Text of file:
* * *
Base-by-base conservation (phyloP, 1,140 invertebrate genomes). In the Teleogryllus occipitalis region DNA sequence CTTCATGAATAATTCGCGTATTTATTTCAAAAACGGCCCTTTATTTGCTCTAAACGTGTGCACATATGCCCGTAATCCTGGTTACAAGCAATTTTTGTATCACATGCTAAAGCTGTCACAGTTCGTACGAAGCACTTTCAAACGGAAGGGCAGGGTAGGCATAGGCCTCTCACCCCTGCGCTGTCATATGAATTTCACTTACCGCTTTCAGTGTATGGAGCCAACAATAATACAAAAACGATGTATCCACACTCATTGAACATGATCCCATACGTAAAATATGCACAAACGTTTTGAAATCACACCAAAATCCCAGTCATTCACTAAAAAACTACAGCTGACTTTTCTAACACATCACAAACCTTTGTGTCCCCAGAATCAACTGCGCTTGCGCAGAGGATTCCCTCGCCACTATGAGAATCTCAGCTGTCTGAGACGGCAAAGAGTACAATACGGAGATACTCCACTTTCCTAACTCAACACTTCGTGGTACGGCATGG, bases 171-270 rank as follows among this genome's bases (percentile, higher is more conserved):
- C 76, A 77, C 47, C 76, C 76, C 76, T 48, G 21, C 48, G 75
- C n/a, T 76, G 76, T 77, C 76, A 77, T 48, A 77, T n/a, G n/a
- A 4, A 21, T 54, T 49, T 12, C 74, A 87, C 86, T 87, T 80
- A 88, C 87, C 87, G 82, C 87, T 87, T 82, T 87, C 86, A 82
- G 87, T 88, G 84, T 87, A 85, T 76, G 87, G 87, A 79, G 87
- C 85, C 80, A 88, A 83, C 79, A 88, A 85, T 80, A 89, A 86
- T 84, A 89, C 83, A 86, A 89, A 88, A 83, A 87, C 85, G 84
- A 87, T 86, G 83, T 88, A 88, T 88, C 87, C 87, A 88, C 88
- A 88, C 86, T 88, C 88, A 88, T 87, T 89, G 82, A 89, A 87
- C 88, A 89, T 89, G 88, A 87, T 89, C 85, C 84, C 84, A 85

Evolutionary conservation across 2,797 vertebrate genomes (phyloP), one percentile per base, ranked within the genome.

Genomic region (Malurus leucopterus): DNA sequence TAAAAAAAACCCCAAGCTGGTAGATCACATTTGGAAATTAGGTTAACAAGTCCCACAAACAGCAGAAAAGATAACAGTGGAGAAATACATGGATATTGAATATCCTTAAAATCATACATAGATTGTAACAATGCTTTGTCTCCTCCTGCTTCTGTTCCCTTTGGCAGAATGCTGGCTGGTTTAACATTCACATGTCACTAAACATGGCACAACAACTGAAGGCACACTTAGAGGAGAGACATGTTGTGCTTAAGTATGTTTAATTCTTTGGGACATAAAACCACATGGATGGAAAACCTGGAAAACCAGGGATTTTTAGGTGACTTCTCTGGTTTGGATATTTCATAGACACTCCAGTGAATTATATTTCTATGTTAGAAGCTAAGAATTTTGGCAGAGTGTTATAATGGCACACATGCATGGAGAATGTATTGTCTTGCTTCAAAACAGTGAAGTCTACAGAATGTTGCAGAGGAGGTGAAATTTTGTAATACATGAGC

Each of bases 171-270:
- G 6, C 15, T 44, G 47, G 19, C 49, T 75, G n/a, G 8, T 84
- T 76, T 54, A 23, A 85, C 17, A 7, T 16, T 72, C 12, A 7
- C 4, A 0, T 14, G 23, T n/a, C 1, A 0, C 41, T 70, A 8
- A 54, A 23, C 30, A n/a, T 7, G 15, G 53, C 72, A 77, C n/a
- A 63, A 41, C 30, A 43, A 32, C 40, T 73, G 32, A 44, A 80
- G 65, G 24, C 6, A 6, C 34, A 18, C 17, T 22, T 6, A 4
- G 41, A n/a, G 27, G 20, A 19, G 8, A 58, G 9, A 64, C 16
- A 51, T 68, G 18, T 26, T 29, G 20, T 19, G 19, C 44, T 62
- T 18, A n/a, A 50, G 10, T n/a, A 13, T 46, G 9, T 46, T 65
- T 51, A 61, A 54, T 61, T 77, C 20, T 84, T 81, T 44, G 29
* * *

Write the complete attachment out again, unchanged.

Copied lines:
Base-by-base conservation (phyloP, 1,140 invertebrate genomes). In the Teleogryllus occipitalis region DNA sequence CTTCATGAATAATTCGCGTATTTATTTCAAAAACGGCCCTTTATTTGCTCTAAACGTGTGCACATATGCCCGTAATCCTGGTTACAAGCAATTTTTGTATCACATGCTAAAGCTGTCACAGTTCGTACGAAGCACTTTCAAACGGAAGGGCAGGGTAGGCATAGGCCTCTCACCCCTGCGCTGTCATATGAATTTCACTTACCGCTTTCAGTGTATGGAGCCAACAATAATACAAAAACGATGTATCCACACTCATTGAACATGATCCCATACGTAAAATATGCACAAACGTTTTGAAATCACACCAAAATCCCAGTCATTCACTAAAAAACTACAGCTGACTTTTCTAACACATCACAAACCTTTGTGTCCCCAGAATCAACTGCGCTTGCGCAGAGGATTCCCTCGCCACTATGAGAATCTCAGCTGTCTGAGACGGCAAAGAGTACAATACGGAGATACTCCACTTTCCTAACTCAACACTTCGTGGTACGGCATGG, bases 171-270 rank as follows among this genome's bases (percentile, higher is more conserved):
- C 76, A 77, C 47, C 76, C 76, C 76, T 48, G 21, C 48, G 75
- C n/a, T 76, G 76, T 77, C 76, A 77, T 48, A 77, T n/a, G n/a
- A 4, A 21, T 54, T 49, T 12, C 74, A 87, C 86, T 87, T 80
- A 88, C 87, C 87, G 82, C 87, T 87, T 82, T 87, C 86, A 82
- G 87, T 88, G 84, T 87, A 85, T 76, G 87, G 87, A 79, G 87
- C 85, C 80, A 88, A 83, C 79, A 88, A 85, T 80, A 89, A 86
- T 84, A 89, C 83, A 86, A 89, A 88, A 83, A 87, C 85, G 84
- A 87, T 86, G 83, T 88, A 88, T 88, C 87, C 87, A 88, C 88
- A 88, C 86, T 88, C 88, A 88, T 87, T 89, G 82, A 89, A 87
- C 88, A 89, T 89, G 88, A 87, T 89, C 85, C 84, C 84, A 85

Evolutionary conservation across 2,797 vertebrate genomes (phyloP), one percentile per base, ranked within the genome.

Genomic region (Malurus leucopterus): DNA sequence TAAAAAAAACCCCAAGCTGGTAGATCACATTTGGAAATTAGGTTAACAAGTCCCACAAACAGCAGAAAAGATAACAGTGGAGAAATACATGGATATTGAATATCCTTAAAATCATACATAGATTGTAACAATGCTTTGTCTCCTCCTGCTTCTGTTCCCTTTGGCAGAATGCTGGCTGGTTTAACATTCACATGTCACTAAACATGGCACAACAACTGAAGGCACACTTAGAGGAGAGACATGTTGTGCTTAAGTATGTTTAATTCTTTGGGACATAAAACCACATGGATGGAAAACCTGGAAAACCAGGGATTTTTAGGTGACTTCTCTGGTTTGGATATTTCATAGACACTCCAGTGAATTATATTTCTATGTTAGAAGCTAAGAATTTTGGCAGAGTGTTATAATGGCACACATGCATGGAGAATGTATTGTCTTGCTTCAAAACAGTGAAGTCTACAGAATGTTGCAGAGGAGGTGAAATTTTGTAATACATGAGC

Each of bases 171-270:
- G 6, C 15, T 44, G 47, G 19, C 49, T 75, G n/a, G 8, T 84
- T 76, T 54, A 23, A 85, C 17, A 7, T 16, T 72, C 12, A 7
- C 4, A 0, T 14, G 23, T n/a, C 1, A 0, C 41, T 70, A 8
- A 54, A 23, C 30, A n/a, T 7, G 15, G 53, C 72, A 77, C n/a
- A 63, A 41, C 30, A 43, A 32, C 40, T 73, G 32, A 44, A 80
- G 65, G 24, C 6, A 6, C 34, A 18, C 17, T 22, T 6, A 4
- G 41, A n/a, G 27, G 20, A 19, G 8, A 58, G 9, A 64, C 16
- A 51, T 68, G 18, T 26, T 29, G 20, T 19, G 19, C 44, T 62
- T 18, A n/a, A 50, G 10, T n/a, A 13, T 46, G 9, T 46, T 65
- T 51, A 61, A 54, T 61, T 77, C 20, T 84, T 81, T 44, G 29